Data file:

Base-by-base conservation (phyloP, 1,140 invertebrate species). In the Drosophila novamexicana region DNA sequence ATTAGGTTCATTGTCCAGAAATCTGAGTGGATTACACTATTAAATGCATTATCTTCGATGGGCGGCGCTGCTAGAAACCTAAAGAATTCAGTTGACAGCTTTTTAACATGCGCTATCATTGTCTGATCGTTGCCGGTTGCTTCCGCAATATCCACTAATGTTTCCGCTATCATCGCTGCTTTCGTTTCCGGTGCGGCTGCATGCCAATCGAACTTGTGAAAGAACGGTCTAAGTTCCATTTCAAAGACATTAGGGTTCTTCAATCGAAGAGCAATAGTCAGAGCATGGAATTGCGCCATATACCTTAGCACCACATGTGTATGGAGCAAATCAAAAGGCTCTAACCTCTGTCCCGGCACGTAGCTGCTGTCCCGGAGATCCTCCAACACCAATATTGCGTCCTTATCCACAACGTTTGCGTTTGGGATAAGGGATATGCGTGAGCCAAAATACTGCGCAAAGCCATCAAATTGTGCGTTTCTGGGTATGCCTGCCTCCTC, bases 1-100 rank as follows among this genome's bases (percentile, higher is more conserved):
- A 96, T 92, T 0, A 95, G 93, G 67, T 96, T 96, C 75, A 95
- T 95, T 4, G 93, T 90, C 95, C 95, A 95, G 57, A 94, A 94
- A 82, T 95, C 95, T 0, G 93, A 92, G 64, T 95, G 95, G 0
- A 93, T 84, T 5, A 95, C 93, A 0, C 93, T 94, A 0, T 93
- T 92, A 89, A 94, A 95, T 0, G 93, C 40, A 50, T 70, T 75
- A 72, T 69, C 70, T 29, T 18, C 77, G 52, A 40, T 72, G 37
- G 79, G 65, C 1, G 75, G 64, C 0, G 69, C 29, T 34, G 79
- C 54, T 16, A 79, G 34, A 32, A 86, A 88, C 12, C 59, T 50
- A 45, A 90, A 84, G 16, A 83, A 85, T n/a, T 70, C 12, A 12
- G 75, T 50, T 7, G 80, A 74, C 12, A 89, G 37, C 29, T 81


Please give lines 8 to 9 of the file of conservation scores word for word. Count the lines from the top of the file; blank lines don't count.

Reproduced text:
- G 79, G 65, C 1, G 75, G 64, C 0, G 69, C 29, T 34, G 79
- C 54, T 16, A 79, G 34, A 32, A 86, A 88, C 12, C 59, T 50